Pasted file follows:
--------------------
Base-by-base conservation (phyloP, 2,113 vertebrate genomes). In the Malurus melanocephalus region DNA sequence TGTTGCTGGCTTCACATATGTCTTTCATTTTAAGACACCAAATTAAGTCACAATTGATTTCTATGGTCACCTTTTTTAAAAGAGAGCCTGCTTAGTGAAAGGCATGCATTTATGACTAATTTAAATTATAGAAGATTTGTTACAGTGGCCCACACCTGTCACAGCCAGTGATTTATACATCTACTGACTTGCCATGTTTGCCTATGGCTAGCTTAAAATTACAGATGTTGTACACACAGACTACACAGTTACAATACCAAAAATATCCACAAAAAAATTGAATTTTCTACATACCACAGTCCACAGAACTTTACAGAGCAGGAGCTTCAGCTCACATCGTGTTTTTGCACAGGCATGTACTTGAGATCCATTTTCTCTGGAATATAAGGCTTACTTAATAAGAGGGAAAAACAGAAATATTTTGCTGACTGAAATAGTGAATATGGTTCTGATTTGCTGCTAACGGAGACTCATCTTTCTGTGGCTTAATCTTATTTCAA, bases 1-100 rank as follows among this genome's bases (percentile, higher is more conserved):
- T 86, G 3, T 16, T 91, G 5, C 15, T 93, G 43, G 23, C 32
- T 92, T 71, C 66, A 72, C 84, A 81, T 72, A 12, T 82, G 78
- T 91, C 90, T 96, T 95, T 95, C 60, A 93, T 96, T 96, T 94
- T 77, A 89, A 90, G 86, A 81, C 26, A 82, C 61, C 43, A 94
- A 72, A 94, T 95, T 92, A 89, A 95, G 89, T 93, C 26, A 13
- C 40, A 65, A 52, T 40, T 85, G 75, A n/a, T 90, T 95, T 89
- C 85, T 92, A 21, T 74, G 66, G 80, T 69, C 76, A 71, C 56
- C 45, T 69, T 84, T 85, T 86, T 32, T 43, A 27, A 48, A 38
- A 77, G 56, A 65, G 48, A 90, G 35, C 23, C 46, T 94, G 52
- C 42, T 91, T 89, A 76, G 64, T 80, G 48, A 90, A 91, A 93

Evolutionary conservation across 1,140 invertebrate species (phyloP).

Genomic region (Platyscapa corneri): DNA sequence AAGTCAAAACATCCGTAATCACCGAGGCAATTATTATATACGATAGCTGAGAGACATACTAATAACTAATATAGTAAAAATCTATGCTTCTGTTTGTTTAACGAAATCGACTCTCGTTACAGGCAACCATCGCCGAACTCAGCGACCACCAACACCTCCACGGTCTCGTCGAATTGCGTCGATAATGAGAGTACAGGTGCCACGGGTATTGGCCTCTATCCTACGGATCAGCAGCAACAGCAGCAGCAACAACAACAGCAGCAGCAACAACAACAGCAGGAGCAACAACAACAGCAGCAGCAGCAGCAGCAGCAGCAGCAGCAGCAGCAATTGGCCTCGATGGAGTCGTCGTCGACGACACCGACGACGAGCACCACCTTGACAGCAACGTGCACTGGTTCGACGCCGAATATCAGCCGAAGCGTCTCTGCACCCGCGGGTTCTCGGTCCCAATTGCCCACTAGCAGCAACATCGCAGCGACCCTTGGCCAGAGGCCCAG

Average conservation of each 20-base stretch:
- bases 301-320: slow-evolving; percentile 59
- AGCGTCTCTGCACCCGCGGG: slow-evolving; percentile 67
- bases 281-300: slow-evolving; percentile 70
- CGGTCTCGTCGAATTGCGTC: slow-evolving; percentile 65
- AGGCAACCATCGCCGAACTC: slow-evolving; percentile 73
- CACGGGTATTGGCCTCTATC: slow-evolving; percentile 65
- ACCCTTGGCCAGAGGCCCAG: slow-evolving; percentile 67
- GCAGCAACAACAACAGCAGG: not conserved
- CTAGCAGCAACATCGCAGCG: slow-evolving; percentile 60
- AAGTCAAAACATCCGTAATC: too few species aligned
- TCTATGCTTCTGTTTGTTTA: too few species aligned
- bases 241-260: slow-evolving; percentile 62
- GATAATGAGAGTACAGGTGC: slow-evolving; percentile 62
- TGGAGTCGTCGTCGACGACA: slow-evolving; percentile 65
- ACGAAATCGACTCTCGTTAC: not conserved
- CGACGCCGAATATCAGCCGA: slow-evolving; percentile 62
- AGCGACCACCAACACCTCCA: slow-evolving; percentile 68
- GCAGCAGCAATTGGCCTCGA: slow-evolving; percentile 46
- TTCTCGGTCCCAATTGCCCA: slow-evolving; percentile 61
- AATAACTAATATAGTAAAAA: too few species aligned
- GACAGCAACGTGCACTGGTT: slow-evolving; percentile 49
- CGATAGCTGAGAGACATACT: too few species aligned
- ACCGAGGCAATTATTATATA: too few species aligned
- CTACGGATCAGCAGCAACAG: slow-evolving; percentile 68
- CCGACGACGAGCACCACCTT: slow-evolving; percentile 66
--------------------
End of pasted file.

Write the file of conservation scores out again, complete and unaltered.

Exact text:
Base-by-base conservation (phyloP, 2,113 vertebrate genomes). In the Malurus melanocephalus region DNA sequence TGTTGCTGGCTTCACATATGTCTTTCATTTTAAGACACCAAATTAAGTCACAATTGATTTCTATGGTCACCTTTTTTAAAAGAGAGCCTGCTTAGTGAAAGGCATGCATTTATGACTAATTTAAATTATAGAAGATTTGTTACAGTGGCCCACACCTGTCACAGCCAGTGATTTATACATCTACTGACTTGCCATGTTTGCCTATGGCTAGCTTAAAATTACAGATGTTGTACACACAGACTACACAGTTACAATACCAAAAATATCCACAAAAAAATTGAATTTTCTACATACCACAGTCCACAGAACTTTACAGAGCAGGAGCTTCAGCTCACATCGTGTTTTTGCACAGGCATGTACTTGAGATCCATTTTCTCTGGAATATAAGGCTTACTTAATAAGAGGGAAAAACAGAAATATTTTGCTGACTGAAATAGTGAATATGGTTCTGATTTGCTGCTAACGGAGACTCATCTTTCTGTGGCTTAATCTTATTTCAA, bases 1-100 rank as follows among this genome's bases (percentile, higher is more conserved):
- T 86, G 3, T 16, T 91, G 5, C 15, T 93, G 43, G 23, C 32
- T 92, T 71, C 66, A 72, C 84, A 81, T 72, A 12, T 82, G 78
- T 91, C 90, T 96, T 95, T 95, C 60, A 93, T 96, T 96, T 94
- T 77, A 89, A 90, G 86, A 81, C 26, A 82, C 61, C 43, A 94
- A 72, A 94, T 95, T 92, A 89, A 95, G 89, T 93, C 26, A 13
- C 40, A 65, A 52, T 40, T 85, G 75, A n/a, T 90, T 95, T 89
- C 85, T 92, A 21, T 74, G 66, G 80, T 69, C 76, A 71, C 56
- C 45, T 69, T 84, T 85, T 86, T 32, T 43, A 27, A 48, A 38
- A 77, G 56, A 65, G 48, A 90, G 35, C 23, C 46, T 94, G 52
- C 42, T 91, T 89, A 76, G 64, T 80, G 48, A 90, A 91, A 93

Evolutionary conservation across 1,140 invertebrate species (phyloP).

Genomic region (Platyscapa corneri): DNA sequence AAGTCAAAACATCCGTAATCACCGAGGCAATTATTATATACGATAGCTGAGAGACATACTAATAACTAATATAGTAAAAATCTATGCTTCTGTTTGTTTAACGAAATCGACTCTCGTTACAGGCAACCATCGCCGAACTCAGCGACCACCAACACCTCCACGGTCTCGTCGAATTGCGTCGATAATGAGAGTACAGGTGCCACGGGTATTGGCCTCTATCCTACGGATCAGCAGCAACAGCAGCAGCAACAACAACAGCAGCAGCAACAACAACAGCAGGAGCAACAACAACAGCAGCAGCAGCAGCAGCAGCAGCAGCAGCAGCAGCAATTGGCCTCGATGGAGTCGTCGTCGACGACACCGACGACGAGCACCACCTTGACAGCAACGTGCACTGGTTCGACGCCGAATATCAGCCGAAGCGTCTCTGCACCCGCGGGTTCTCGGTCCCAATTGCCCACTAGCAGCAACATCGCAGCGACCCTTGGCCAGAGGCCCAG

Average conservation of each 20-base stretch:
- bases 301-320: slow-evolving; percentile 59
- AGCGTCTCTGCACCCGCGGG: slow-evolving; percentile 67
- bases 281-300: slow-evolving; percentile 70
- CGGTCTCGTCGAATTGCGTC: slow-evolving; percentile 65
- AGGCAACCATCGCCGAACTC: slow-evolving; percentile 73
- CACGGGTATTGGCCTCTATC: slow-evolving; percentile 65
- ACCCTTGGCCAGAGGCCCAG: slow-evolving; percentile 67
- GCAGCAACAACAACAGCAGG: not conserved
- CTAGCAGCAACATCGCAGCG: slow-evolving; percentile 60
- AAGTCAAAACATCCGTAATC: too few species aligned
- TCTATGCTTCTGTTTGTTTA: too few species aligned
- bases 241-260: slow-evolving; percentile 62
- GATAATGAGAGTACAGGTGC: slow-evolving; percentile 62
- TGGAGTCGTCGTCGACGACA: slow-evolving; percentile 65
- ACGAAATCGACTCTCGTTAC: not conserved
- CGACGCCGAATATCAGCCGA: slow-evolving; percentile 62
- AGCGACCACCAACACCTCCA: slow-evolving; percentile 68
- GCAGCAGCAATTGGCCTCGA: slow-evolving; percentile 46
- TTCTCGGTCCCAATTGCCCA: slow-evolving; percentile 61
- AATAACTAATATAGTAAAAA: too few species aligned
- GACAGCAACGTGCACTGGTT: slow-evolving; percentile 49
- CGATAGCTGAGAGACATACT: too few species aligned
- ACCGAGGCAATTATTATATA: too few species aligned
- CTACGGATCAGCAGCAACAG: slow-evolving; percentile 68
- CCGACGACGAGCACCACCTT: slow-evolving; percentile 66